Although I do a lot of apartment stays, sometimes it’s nice to just check into a hotel and let someone else do everything for you. By the time I got to Copenhagen I was in serious need of relaxation, and the Absalon Hotel certainly delivered it. One of Copenhagen’s oldest family-owned hotels, the Absalon was founded in 1938 with just 11 rooms and is still owned by the same family today. It’s grown a bit since the 1930s though, and has recently been completely refurbished with design help from the English Designers Guild. So rather than the stark, minimalist Scandi style you might expect too see in Denmark, instead there are lots of bright colours, patterns and rich fabrics which give it an opulent, warm and welcoming feel.
The hotel is located in Copenhagen’s Vesterbro district, to the west of the city and close to the main train station. It takes less than 15 minutes by train from the airport and is only a five minute walk to the hotel from the station – much appreciated as our flight didn’t get in until 11pm. Vesterbro had a slightly sketchy past as Copenhagen’s red light district, but these days it’s become one of the city’s hippest neighbourhoods. You might still spot the odd shop window full of PVC underwear, but they’re far outnumbered by trendy cafés, bars and design shops. Right on the hotel doorstep is the Meatpacking District, with great restaurants and a weekend food market. As well as being close to the station you’re also a five-minute walk to the Tivoli Gardens, 10 minutes to the museums on Slotsholmen and 25 minutes to Nyhavn.
The hotel has 161 rooms, ranging from the smallest Absalon Rooms up to junior suites with separate living rooms. We stayed in a Superior Room, which was right up on the top floor with views out across Copenhagen’s rooftops. The colour scheme for the top-floor rooms is ‘Grass’, with a mix of bright green, fuschia and black – it sounds slight crazy but it worked really well. With the stripy cushions and curtains and a big armchair in the corner it all had a bit of an Alice in Wonderland feel. The room was huge with a seating area, big wardrobe and separate kitchenette with a sink, kettle and fridge. The en-suite bathroom was modern and clean, with a very high-tech lighting dial where you could change the colour of the LEDs above the shower. The only thing I could fault was the hairdryer, which committed the double sin of being attached to the wall and having a button you had to hold down (hairdryers are becoming my new hotel obsession!).
It’s easy to forget how many rooms the hotel has as it has much more of a small, boutique hotel feel, and even at breakfast it didn’t feel crowded. Breakfast is a cold buffet, with two separate food stations that are constantly replenished, and plenty of seating areas. You get the usual European breakfast staples of juices, cereals, fruit, yogurt, ham and cheese – including a local cheese with a rather nifty wire cutter that spins around so you can cut wafer-thin slices. Plus there are some local touches like rye bread, herring and Danish pastries (or should that just be pastries here?). The hotel doesn’t have a restaurant for the evenings but there are lots nearby. It does have a bar though, with a good cocktail selection (their mojito gets my taste test seal of approval, and I’ve tried a few!) with cool, colour-changing lighting along the bar.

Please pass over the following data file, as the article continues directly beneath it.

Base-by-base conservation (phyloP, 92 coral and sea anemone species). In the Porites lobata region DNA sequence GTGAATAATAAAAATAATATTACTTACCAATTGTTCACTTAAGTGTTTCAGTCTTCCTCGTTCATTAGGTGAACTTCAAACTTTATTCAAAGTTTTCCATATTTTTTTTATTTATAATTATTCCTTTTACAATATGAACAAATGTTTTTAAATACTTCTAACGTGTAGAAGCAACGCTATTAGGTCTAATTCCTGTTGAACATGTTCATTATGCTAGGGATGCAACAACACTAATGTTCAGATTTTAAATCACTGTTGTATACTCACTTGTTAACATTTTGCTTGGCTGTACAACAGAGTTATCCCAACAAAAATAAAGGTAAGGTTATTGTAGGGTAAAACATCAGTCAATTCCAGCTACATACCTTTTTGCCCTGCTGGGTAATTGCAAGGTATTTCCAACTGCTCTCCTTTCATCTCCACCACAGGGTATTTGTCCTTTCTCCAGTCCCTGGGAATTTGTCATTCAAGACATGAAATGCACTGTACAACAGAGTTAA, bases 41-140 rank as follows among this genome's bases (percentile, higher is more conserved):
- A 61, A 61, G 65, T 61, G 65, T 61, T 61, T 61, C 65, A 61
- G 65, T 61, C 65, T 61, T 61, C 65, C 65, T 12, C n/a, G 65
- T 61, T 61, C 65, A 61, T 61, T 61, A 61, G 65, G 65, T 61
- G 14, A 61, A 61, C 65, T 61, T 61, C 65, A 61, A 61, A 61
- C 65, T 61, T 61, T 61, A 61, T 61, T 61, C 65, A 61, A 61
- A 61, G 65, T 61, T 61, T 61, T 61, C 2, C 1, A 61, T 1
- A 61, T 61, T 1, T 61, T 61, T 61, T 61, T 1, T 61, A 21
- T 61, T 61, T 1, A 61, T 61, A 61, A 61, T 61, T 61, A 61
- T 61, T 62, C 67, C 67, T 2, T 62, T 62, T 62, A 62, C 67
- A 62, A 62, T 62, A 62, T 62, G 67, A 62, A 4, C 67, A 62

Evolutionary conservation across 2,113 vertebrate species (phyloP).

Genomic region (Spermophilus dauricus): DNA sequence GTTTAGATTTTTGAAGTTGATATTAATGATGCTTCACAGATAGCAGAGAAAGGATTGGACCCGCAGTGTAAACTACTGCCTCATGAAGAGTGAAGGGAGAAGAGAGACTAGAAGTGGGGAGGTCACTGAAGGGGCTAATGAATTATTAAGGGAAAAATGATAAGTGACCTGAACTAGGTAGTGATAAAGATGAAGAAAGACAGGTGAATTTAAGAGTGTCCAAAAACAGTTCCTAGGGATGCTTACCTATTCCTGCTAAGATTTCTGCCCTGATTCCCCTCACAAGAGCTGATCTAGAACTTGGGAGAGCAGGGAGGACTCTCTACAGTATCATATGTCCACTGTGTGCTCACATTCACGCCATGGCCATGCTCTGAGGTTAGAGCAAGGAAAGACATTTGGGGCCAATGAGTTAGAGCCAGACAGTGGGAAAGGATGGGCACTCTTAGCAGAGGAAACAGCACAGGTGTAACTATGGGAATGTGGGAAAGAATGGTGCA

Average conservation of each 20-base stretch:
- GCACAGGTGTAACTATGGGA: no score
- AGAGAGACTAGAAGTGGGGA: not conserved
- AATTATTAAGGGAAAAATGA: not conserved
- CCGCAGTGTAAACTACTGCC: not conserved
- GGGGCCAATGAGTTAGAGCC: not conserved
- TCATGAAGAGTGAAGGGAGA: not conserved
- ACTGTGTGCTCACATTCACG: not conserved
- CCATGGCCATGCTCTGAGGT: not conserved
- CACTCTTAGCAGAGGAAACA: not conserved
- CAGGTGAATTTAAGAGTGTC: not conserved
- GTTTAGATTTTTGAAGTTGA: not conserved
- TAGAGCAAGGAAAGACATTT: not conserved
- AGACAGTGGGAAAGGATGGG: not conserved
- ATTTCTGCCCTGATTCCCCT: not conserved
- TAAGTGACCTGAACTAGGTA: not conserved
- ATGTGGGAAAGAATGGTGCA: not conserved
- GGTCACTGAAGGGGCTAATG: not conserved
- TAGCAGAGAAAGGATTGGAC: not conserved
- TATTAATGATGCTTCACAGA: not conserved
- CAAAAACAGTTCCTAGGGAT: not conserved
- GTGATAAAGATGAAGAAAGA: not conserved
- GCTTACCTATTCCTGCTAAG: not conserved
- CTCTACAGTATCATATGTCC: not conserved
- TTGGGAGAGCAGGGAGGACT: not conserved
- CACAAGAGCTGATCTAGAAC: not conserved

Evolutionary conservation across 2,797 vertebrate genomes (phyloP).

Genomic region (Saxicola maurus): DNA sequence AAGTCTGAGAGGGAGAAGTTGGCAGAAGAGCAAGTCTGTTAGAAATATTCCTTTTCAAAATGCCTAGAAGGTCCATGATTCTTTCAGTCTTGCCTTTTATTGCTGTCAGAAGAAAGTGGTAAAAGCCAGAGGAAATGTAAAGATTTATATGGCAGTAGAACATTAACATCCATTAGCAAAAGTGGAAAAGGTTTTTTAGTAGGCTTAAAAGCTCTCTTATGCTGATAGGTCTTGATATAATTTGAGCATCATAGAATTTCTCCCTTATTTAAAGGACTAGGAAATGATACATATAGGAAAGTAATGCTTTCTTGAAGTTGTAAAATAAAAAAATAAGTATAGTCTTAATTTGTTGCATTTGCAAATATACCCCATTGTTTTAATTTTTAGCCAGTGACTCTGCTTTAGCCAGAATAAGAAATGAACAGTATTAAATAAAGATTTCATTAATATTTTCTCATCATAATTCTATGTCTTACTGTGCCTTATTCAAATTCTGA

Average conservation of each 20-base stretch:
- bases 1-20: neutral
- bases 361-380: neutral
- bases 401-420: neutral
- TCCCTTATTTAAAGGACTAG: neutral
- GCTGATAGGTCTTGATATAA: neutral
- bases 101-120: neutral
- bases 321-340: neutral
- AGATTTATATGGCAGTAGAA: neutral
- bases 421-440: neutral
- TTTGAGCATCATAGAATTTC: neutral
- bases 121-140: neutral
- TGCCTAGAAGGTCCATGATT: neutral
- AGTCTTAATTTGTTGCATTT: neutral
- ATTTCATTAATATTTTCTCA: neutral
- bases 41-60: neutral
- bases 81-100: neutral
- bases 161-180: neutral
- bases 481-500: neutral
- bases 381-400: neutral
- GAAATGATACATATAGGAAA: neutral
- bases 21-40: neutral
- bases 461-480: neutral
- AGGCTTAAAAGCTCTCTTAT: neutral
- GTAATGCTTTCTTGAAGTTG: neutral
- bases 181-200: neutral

One of the reasons I like apartment rentals so much is because you have space to relax in away from your bedroom, but the Absalon had some of the best communal spaces I’d seen in a hotel for a while. As in the bedrooms the communal lounges have lots of bright colours, with big armchairs, artwork and sculptures, and piles of books. I especially liked the quirky design features like the lifts that looked like bookshelves and the computer inside a phone box.The lounge has a cooler with different flavoured waters throughout the day, and there are chess sets and board games you can borrow. Outside there are tables and couches made from recycled wooden pallets, and each floor has a seating area by the lifts. There’s high-speed internet all the way through the hotel, and you can hire bikes from the friendly reception staff.
- Guests are… a mixture, as it’s a big hotel you’ll find a bit of everything.
- Staff are… plentiful and helpful – and speak impeccable English.
- Don’t forget… the hotel has a Concept24 option which you can request when you book and which lets you keep your room for 24 hours after check in for no extra charge.
- Useful to know… if the breakfast area looks busy, head downstairs where there’s a second buffet.
Rooms at the Absalon Hotel start from DKK 950 (approx £95) for a medium-sized Original Room, up to DKK 1600 (£160) for a Junior Suite which has a separate living room with sofa bed. The hotel also does special packages which include entry to the Tivoli Gardens or Big Blue aquarium. The train from the airport to central station costs DKK 36 (£3.60) each way (or is free with a Copenhagen Card).
Many thanks to the Absalon Hotel for providing me with a complimentary stay. All views and opinions are, as always, my own.